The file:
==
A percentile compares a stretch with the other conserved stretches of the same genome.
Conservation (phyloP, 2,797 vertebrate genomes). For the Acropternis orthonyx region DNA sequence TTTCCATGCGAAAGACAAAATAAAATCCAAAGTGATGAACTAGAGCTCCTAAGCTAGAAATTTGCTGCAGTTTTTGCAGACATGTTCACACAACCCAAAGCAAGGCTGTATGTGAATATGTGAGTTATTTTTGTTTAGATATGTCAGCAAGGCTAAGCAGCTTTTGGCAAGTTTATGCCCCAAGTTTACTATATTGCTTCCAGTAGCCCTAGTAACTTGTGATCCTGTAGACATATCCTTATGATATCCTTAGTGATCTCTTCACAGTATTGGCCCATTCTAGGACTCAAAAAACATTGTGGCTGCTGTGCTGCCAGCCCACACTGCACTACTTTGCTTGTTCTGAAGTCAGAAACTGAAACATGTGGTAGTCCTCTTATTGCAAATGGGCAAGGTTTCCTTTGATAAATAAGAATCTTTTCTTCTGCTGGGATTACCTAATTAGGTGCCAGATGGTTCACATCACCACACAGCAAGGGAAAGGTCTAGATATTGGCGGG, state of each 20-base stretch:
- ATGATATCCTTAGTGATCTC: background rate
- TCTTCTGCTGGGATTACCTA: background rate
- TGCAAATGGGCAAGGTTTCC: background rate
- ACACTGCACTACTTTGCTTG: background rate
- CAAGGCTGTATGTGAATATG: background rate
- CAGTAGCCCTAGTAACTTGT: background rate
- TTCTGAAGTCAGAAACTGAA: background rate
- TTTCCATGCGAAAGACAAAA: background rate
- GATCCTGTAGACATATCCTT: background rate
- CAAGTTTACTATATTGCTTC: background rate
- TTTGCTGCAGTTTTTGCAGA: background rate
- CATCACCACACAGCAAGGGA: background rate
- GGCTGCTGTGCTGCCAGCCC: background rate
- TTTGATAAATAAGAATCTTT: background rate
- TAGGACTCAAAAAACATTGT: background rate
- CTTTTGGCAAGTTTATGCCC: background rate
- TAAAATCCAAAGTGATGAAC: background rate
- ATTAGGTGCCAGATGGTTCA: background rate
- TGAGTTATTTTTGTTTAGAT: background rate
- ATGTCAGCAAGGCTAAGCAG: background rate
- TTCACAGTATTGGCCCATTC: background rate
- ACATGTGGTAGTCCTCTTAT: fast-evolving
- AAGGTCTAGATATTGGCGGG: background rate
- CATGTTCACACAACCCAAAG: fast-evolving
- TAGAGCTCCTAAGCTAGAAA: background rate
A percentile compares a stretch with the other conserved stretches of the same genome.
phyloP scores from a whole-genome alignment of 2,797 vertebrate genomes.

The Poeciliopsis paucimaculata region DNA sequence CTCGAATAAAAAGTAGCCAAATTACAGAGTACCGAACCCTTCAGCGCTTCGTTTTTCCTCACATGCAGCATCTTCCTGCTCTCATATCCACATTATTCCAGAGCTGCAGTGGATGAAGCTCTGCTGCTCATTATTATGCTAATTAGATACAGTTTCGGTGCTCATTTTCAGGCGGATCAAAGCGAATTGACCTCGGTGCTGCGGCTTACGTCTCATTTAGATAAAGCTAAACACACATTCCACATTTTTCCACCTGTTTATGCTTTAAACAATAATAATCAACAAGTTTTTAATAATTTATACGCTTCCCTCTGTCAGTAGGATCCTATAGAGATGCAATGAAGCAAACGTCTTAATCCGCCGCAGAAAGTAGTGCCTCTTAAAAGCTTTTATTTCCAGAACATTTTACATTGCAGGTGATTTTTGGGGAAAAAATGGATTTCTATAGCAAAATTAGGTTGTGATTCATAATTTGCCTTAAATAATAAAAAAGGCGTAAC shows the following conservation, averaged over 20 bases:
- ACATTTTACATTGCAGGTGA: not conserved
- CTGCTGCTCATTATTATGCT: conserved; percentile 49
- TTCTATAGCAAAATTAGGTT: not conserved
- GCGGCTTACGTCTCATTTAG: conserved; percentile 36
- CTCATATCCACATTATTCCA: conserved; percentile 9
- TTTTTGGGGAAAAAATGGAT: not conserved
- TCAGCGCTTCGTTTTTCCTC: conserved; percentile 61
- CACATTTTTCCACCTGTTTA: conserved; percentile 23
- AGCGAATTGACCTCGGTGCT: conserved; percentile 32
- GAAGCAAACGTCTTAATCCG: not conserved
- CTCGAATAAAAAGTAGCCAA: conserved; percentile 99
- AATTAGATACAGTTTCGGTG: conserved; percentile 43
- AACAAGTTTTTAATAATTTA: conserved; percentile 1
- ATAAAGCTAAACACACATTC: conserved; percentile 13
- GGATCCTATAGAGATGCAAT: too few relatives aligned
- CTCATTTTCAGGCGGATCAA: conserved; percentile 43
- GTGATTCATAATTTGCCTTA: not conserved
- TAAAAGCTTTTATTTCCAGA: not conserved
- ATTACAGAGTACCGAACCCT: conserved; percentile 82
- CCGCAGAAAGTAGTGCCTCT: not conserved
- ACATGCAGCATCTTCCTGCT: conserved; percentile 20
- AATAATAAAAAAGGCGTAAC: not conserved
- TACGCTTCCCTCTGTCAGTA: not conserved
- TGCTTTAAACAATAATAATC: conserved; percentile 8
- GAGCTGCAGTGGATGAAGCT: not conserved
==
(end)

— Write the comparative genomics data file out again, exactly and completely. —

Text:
A percentile compares a stretch with the other conserved stretches of the same genome.
Conservation (phyloP, 2,797 vertebrate genomes). For the Acropternis orthonyx region DNA sequence TTTCCATGCGAAAGACAAAATAAAATCCAAAGTGATGAACTAGAGCTCCTAAGCTAGAAATTTGCTGCAGTTTTTGCAGACATGTTCACACAACCCAAAGCAAGGCTGTATGTGAATATGTGAGTTATTTTTGTTTAGATATGTCAGCAAGGCTAAGCAGCTTTTGGCAAGTTTATGCCCCAAGTTTACTATATTGCTTCCAGTAGCCCTAGTAACTTGTGATCCTGTAGACATATCCTTATGATATCCTTAGTGATCTCTTCACAGTATTGGCCCATTCTAGGACTCAAAAAACATTGTGGCTGCTGTGCTGCCAGCCCACACTGCACTACTTTGCTTGTTCTGAAGTCAGAAACTGAAACATGTGGTAGTCCTCTTATTGCAAATGGGCAAGGTTTCCTTTGATAAATAAGAATCTTTTCTTCTGCTGGGATTACCTAATTAGGTGCCAGATGGTTCACATCACCACACAGCAAGGGAAAGGTCTAGATATTGGCGGG, state of each 20-base stretch:
- ATGATATCCTTAGTGATCTC: background rate
- TCTTCTGCTGGGATTACCTA: background rate
- TGCAAATGGGCAAGGTTTCC: background rate
- ACACTGCACTACTTTGCTTG: background rate
- CAAGGCTGTATGTGAATATG: background rate
- CAGTAGCCCTAGTAACTTGT: background rate
- TTCTGAAGTCAGAAACTGAA: background rate
- TTTCCATGCGAAAGACAAAA: background rate
- GATCCTGTAGACATATCCTT: background rate
- CAAGTTTACTATATTGCTTC: background rate
- TTTGCTGCAGTTTTTGCAGA: background rate
- CATCACCACACAGCAAGGGA: background rate
- GGCTGCTGTGCTGCCAGCCC: background rate
- TTTGATAAATAAGAATCTTT: background rate
- TAGGACTCAAAAAACATTGT: background rate
- CTTTTGGCAAGTTTATGCCC: background rate
- TAAAATCCAAAGTGATGAAC: background rate
- ATTAGGTGCCAGATGGTTCA: background rate
- TGAGTTATTTTTGTTTAGAT: background rate
- ATGTCAGCAAGGCTAAGCAG: background rate
- TTCACAGTATTGGCCCATTC: background rate
- ACATGTGGTAGTCCTCTTAT: fast-evolving
- AAGGTCTAGATATTGGCGGG: background rate
- CATGTTCACACAACCCAAAG: fast-evolving
- TAGAGCTCCTAAGCTAGAAA: background rate
A percentile compares a stretch with the other conserved stretches of the same genome.
phyloP scores from a whole-genome alignment of 2,797 vertebrate genomes.

The Poeciliopsis paucimaculata region DNA sequence CTCGAATAAAAAGTAGCCAAATTACAGAGTACCGAACCCTTCAGCGCTTCGTTTTTCCTCACATGCAGCATCTTCCTGCTCTCATATCCACATTATTCCAGAGCTGCAGTGGATGAAGCTCTGCTGCTCATTATTATGCTAATTAGATACAGTTTCGGTGCTCATTTTCAGGCGGATCAAAGCGAATTGACCTCGGTGCTGCGGCTTACGTCTCATTTAGATAAAGCTAAACACACATTCCACATTTTTCCACCTGTTTATGCTTTAAACAATAATAATCAACAAGTTTTTAATAATTTATACGCTTCCCTCTGTCAGTAGGATCCTATAGAGATGCAATGAAGCAAACGTCTTAATCCGCCGCAGAAAGTAGTGCCTCTTAAAAGCTTTTATTTCCAGAACATTTTACATTGCAGGTGATTTTTGGGGAAAAAATGGATTTCTATAGCAAAATTAGGTTGTGATTCATAATTTGCCTTAAATAATAAAAAAGGCGTAAC shows the following conservation, averaged over 20 bases:
- ACATTTTACATTGCAGGTGA: not conserved
- CTGCTGCTCATTATTATGCT: conserved; percentile 49
- TTCTATAGCAAAATTAGGTT: not conserved
- GCGGCTTACGTCTCATTTAG: conserved; percentile 36
- CTCATATCCACATTATTCCA: conserved; percentile 9
- TTTTTGGGGAAAAAATGGAT: not conserved
- TCAGCGCTTCGTTTTTCCTC: conserved; percentile 61
- CACATTTTTCCACCTGTTTA: conserved; percentile 23
- AGCGAATTGACCTCGGTGCT: conserved; percentile 32
- GAAGCAAACGTCTTAATCCG: not conserved
- CTCGAATAAAAAGTAGCCAA: conserved; percentile 99
- AATTAGATACAGTTTCGGTG: conserved; percentile 43
- AACAAGTTTTTAATAATTTA: conserved; percentile 1
- ATAAAGCTAAACACACATTC: conserved; percentile 13
- GGATCCTATAGAGATGCAAT: too few relatives aligned
- CTCATTTTCAGGCGGATCAA: conserved; percentile 43
- GTGATTCATAATTTGCCTTA: not conserved
- TAAAAGCTTTTATTTCCAGA: not conserved
- ATTACAGAGTACCGAACCCT: conserved; percentile 82
- CCGCAGAAAGTAGTGCCTCT: not conserved
- ACATGCAGCATCTTCCTGCT: conserved; percentile 20
- AATAATAAAAAAGGCGTAAC: not conserved
- TACGCTTCCCTCTGTCAGTA: not conserved
- TGCTTTAAACAATAATAATC: conserved; percentile 8
- GAGCTGCAGTGGATGAAGCT: not conserved